February 2010, TruckingInfo.com - Feature
Is ultra-low-sulfur diesel fuel causing rust in steel fuel tanks? A shop foreman in Georgia believes that the relatively new fuel, or perhaps biodiesel blends, are to blame for the damaged saddle tanks he's seen in the last year
Rust forming inside steel saddle tanks might be caused by ultra-low-sulfur diesel fuel, some maintenance people believe. This rusty tank was on a Ford truck operating in northern Georgia. (Photo by Chris Sands)
or two. Rust gets into fuel lines, clogs filters and lowers fuel pressure; that, in turn, causes low power and damage to injectors.
An industry trade group says it's gotten similar reports about underground storage tanks, and that the federal government is looking into it. A maintenance consultant says aluminum tanks are corroding, too. Steel tanks are widely used on vocational trucks, and Ford Motor Co. uses them exclusively on its medium-duty models used for all hauling tasks.
Ford tanks is where Chris Sands, who runs the repair shop at a multi-brand dealership in suburban Atlanta, sees the problem. Rust usually forms when water gets inside tanks and owners don't take steps to remove it. Rust shouldn't happen in otherwise clean tanks but is, on F-250 to F-750 trucks his mechanics work on.
"We discovered the rusting issue after seeing trucks with low power issues returning in less than 3,000 miles from the first repair," Sands says. "Rust did not occur to us until we started cutting open the filters to see what was plugging them up. How many times have trucks come in with low power, and we checked the fuel pressure, found it low and slapped on filters and sent them on? It seems like more than 50 percent had the same problem in a short period of time and it was traced back to the tanks. We have gotten very proactive when we get low power issues now and I make my techs check the tanks on any low power complaint."
He's sent damaged tanks to a nearby radiator shop to have them boiled and their interiors coated to try to prevent rust formation. Injectors are affected because Ford's Navistar-built PowerStroke and Cummins ISB diesels need a certain amount of fuel pressure to operate. His dealership sells and services Ford commercial trucks, which is why he sees the problem mostly in Ford tanks, but he's heard of it in other truck makes with steel tanks. Ford uses only steel tanks in its midrange trucks, and a spokesman said its safety and service specialists have not heard of many corrosion problems. Other truck makers said they haven't either.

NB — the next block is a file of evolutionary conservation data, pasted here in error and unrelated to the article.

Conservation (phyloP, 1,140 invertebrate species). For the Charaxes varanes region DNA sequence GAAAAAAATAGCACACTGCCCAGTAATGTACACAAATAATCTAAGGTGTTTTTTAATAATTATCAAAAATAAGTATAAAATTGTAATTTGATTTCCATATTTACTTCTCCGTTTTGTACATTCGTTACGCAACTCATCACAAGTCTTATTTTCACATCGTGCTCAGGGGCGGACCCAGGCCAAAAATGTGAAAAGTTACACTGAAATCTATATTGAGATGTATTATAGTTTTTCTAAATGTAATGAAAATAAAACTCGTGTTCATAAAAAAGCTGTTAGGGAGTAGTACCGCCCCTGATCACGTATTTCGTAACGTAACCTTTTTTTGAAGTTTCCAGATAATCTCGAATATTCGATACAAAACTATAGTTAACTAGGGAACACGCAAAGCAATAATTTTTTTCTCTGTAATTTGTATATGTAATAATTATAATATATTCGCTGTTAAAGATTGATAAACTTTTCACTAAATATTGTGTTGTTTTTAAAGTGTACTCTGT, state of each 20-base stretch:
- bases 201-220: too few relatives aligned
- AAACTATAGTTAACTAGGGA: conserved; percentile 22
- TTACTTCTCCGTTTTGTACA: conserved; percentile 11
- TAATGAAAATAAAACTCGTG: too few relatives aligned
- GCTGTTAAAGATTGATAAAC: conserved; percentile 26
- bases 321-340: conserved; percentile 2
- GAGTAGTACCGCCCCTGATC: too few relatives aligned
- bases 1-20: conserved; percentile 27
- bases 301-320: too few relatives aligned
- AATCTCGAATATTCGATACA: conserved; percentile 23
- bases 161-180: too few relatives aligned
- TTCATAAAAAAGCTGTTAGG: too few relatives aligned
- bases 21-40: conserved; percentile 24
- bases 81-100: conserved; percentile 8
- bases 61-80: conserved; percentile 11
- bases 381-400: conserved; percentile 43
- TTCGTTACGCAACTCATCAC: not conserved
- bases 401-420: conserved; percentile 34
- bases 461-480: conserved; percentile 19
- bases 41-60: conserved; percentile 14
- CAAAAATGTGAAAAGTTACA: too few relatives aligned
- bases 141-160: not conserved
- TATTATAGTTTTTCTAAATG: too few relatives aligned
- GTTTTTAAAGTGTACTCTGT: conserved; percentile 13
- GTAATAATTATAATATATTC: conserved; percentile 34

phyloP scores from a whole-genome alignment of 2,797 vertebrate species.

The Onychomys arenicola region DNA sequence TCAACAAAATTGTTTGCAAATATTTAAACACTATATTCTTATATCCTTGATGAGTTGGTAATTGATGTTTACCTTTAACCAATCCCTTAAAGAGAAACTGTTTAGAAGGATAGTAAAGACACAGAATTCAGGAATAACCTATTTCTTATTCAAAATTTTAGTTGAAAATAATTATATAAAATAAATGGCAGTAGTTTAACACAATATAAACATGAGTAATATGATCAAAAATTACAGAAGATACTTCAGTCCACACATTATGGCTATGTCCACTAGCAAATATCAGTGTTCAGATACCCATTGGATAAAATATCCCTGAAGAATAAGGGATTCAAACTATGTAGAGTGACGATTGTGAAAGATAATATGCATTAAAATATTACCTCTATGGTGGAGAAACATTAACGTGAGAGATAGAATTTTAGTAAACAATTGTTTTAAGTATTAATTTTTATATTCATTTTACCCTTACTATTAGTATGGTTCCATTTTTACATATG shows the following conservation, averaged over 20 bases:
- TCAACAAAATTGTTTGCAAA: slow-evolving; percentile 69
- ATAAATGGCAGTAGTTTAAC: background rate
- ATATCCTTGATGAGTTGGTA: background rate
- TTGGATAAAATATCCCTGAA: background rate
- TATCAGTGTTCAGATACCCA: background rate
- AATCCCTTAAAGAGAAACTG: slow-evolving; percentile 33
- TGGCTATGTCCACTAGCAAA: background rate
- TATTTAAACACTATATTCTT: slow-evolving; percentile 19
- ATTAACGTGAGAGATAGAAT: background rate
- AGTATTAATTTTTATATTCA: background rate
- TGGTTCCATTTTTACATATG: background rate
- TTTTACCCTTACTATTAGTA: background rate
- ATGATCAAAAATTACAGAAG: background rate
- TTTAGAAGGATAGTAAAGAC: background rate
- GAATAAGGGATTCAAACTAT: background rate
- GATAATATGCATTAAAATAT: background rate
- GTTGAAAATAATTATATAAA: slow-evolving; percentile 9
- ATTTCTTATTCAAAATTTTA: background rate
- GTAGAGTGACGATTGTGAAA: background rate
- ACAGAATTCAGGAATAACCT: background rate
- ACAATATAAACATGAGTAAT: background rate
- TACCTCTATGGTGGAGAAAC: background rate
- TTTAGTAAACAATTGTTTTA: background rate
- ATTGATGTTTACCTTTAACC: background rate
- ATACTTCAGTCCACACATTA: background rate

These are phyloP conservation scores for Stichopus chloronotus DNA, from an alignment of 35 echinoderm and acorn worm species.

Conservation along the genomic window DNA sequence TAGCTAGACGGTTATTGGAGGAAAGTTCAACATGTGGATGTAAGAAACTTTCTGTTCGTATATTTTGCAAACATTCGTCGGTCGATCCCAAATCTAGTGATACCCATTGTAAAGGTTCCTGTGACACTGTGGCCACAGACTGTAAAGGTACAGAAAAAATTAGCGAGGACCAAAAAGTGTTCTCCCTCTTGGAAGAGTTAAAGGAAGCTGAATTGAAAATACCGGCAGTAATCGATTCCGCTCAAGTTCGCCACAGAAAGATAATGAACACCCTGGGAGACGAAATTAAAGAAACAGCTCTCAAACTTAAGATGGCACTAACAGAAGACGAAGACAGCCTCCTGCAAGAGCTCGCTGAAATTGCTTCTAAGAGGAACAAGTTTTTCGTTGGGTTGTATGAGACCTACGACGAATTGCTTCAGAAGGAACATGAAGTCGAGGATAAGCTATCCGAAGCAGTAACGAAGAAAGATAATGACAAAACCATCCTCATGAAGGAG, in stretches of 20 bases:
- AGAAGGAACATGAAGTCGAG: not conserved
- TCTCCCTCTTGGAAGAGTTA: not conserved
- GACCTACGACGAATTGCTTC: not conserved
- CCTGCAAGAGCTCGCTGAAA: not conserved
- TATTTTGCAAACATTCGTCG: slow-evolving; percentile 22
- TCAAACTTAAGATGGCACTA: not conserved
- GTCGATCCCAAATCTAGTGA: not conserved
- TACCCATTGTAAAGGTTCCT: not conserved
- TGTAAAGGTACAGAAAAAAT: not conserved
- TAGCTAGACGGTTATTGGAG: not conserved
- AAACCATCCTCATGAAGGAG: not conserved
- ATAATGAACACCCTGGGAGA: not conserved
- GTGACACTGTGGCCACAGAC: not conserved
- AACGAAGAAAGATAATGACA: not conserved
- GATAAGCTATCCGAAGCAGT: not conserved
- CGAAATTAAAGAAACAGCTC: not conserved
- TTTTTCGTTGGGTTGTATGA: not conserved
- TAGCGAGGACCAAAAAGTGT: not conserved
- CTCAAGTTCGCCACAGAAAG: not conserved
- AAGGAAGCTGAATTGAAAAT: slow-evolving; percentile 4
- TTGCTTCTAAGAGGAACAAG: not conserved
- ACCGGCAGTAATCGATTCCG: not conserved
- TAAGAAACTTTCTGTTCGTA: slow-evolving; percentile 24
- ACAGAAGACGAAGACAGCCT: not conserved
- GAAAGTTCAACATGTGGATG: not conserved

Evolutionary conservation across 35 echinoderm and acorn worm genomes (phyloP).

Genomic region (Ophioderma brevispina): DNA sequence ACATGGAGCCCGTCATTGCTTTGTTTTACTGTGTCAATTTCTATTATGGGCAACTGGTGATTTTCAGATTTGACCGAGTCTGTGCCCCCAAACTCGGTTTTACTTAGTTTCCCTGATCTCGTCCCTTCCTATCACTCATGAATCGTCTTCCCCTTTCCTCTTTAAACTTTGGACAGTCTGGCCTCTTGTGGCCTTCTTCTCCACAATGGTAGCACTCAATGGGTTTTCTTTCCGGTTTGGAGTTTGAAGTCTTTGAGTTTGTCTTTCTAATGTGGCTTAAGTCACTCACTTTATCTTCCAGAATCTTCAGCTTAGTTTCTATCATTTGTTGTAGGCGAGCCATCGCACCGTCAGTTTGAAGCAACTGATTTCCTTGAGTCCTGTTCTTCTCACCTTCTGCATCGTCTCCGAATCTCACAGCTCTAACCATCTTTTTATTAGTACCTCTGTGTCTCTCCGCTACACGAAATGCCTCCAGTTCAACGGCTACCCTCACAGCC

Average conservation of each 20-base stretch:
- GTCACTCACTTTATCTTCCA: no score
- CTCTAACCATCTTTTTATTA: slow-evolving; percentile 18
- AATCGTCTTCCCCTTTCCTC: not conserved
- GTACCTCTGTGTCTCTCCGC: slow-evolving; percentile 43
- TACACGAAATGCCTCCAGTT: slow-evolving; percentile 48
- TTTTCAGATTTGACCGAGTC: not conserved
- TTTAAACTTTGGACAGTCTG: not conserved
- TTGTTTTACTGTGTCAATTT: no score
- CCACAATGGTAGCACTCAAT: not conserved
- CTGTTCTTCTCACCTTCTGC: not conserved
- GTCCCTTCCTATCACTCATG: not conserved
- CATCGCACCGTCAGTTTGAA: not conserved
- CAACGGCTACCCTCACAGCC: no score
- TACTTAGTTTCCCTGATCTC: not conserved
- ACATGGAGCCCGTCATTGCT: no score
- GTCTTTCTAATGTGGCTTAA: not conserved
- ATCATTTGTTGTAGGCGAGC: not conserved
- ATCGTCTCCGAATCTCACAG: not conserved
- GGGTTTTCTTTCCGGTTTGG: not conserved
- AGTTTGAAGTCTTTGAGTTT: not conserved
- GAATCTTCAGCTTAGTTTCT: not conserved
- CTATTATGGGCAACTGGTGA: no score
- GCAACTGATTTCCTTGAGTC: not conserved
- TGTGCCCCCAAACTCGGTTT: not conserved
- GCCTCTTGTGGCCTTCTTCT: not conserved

Sands at first thought the tank-rust problem coincided with introduction of ultra-low-sulfur diesel fuel in late 2006, because he didn't see tank rust until afterwards. He had heard that refiners add sodium chloride - common salt - to fuel to combat formation of algae, and that salt "acts as a moisture magnet" that in turn reacts with steel to cause the rusting.
The American Petroleum Institute says stories of salt being added to ULSD may come from refiners' practice of using salt beds to dry the fuel before it's shipped. But refiners do not add salt, an API spokesman says. The trade group has gotten reports of rust formation in underground tanks, but there's no pattern to them, geographically or otherwise.
Sands also wonders if unregulated biodiesel fuels are to blame, but the National Biodiesel Board says that's not true. It points to research done by the Steel Tank Institute that shows biofuel-diesel blends do not cause rust in underground storage tanks. It believes those findings should also extend to steel saddle tanks on trucks, though they weren't specifically tested.
"A handful of filling stations have reported this problem, rust in underground storage tanks," says Prentiss Searles, the API spokesman. "It's relatively new. It does not appear to be widespread, but there's no pattern to where it does appear." The federal Environmental Protection Agency knows about the rust problem and scheduled a meeting on it with industry representatives for late January. API and NBB reps are among those who intended to attend the meeting.
"It also happens in aluminum tanks," says Darry Stuart, a fleet maintenance consultant and past general chairman of the Technology & Maintenance Council of the American Trucking Associations. "It just takes longer."
ULSD fuel was introduced in October 2006 for use in engines meeting EPA-2007 and now 2010 emissions regulations. Their diesel particulate filters will clog if residue from higher-sulfur fuels move into exhaust streams. Sulfur acts as a lubricant and its removal was a problem at first, so refiners added compounds to compensate, but salt is not one of them. "Anytime you get a new fuel, you have to see what it does," Searles says, and the tank rusting might be an unforeseen side effect.
From the February 2010 issue of Heavy Duty Trucking.